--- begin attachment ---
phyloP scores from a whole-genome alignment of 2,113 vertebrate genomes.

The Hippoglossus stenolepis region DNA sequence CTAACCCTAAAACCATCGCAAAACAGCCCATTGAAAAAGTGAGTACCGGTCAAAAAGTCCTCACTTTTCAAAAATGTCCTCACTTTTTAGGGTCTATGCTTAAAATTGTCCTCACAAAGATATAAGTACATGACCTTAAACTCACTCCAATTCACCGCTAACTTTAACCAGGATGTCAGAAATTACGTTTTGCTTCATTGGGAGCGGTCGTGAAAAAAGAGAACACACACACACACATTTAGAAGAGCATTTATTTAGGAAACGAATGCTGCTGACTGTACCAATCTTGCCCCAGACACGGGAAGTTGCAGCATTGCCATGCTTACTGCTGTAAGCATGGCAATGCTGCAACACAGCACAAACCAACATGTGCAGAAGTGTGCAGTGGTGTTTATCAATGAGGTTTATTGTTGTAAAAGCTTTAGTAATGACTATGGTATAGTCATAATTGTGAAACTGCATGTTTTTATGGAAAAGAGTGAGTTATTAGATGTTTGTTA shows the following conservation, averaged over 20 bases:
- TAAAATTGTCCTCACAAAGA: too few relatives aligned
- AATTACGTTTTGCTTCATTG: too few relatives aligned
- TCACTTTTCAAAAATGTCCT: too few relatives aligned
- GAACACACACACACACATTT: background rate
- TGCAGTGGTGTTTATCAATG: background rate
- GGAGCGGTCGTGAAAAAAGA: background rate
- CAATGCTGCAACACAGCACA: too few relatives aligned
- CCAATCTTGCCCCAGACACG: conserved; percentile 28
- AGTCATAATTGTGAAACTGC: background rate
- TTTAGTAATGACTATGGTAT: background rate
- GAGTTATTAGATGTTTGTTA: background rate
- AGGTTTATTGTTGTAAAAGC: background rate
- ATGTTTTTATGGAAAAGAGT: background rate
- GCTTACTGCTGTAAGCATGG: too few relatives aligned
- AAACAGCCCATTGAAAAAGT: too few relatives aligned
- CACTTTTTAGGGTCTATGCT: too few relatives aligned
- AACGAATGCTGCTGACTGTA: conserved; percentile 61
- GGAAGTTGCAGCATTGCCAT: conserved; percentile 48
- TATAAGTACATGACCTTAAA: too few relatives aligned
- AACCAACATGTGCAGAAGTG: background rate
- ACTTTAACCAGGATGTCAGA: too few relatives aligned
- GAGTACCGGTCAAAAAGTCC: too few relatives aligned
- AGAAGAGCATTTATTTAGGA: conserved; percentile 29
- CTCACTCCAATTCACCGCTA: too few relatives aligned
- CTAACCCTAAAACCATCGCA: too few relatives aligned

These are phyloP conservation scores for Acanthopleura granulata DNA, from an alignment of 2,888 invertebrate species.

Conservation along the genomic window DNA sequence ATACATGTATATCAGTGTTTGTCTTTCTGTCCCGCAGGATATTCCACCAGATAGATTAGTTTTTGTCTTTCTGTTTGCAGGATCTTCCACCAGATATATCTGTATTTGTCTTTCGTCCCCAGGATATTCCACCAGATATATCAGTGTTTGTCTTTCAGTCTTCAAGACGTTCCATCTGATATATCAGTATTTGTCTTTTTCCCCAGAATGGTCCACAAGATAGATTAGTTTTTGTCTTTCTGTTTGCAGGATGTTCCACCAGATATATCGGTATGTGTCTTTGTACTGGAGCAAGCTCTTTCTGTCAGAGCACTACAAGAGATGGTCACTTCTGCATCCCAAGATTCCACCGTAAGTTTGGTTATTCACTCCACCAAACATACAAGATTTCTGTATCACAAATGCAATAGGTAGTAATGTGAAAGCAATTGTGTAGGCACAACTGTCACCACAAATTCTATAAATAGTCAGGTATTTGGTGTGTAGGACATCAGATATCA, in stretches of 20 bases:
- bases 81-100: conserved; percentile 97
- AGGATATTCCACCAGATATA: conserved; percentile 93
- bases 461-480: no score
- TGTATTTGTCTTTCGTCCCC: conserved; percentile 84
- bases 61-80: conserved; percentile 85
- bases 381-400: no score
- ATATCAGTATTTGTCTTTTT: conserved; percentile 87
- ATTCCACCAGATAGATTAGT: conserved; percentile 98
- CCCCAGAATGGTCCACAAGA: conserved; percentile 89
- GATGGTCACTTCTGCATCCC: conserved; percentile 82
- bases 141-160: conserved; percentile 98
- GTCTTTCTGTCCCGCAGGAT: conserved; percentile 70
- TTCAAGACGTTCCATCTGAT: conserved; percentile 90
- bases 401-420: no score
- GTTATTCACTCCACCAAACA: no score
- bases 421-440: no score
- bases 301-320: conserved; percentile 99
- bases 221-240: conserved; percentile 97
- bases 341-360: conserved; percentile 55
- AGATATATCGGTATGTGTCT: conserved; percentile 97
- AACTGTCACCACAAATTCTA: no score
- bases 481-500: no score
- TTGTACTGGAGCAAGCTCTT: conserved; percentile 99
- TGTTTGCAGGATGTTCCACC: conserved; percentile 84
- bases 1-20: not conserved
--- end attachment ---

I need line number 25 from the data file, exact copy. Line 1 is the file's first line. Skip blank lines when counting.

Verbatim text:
- AGAAGAGCATTTATTTAGGA: conserved; percentile 29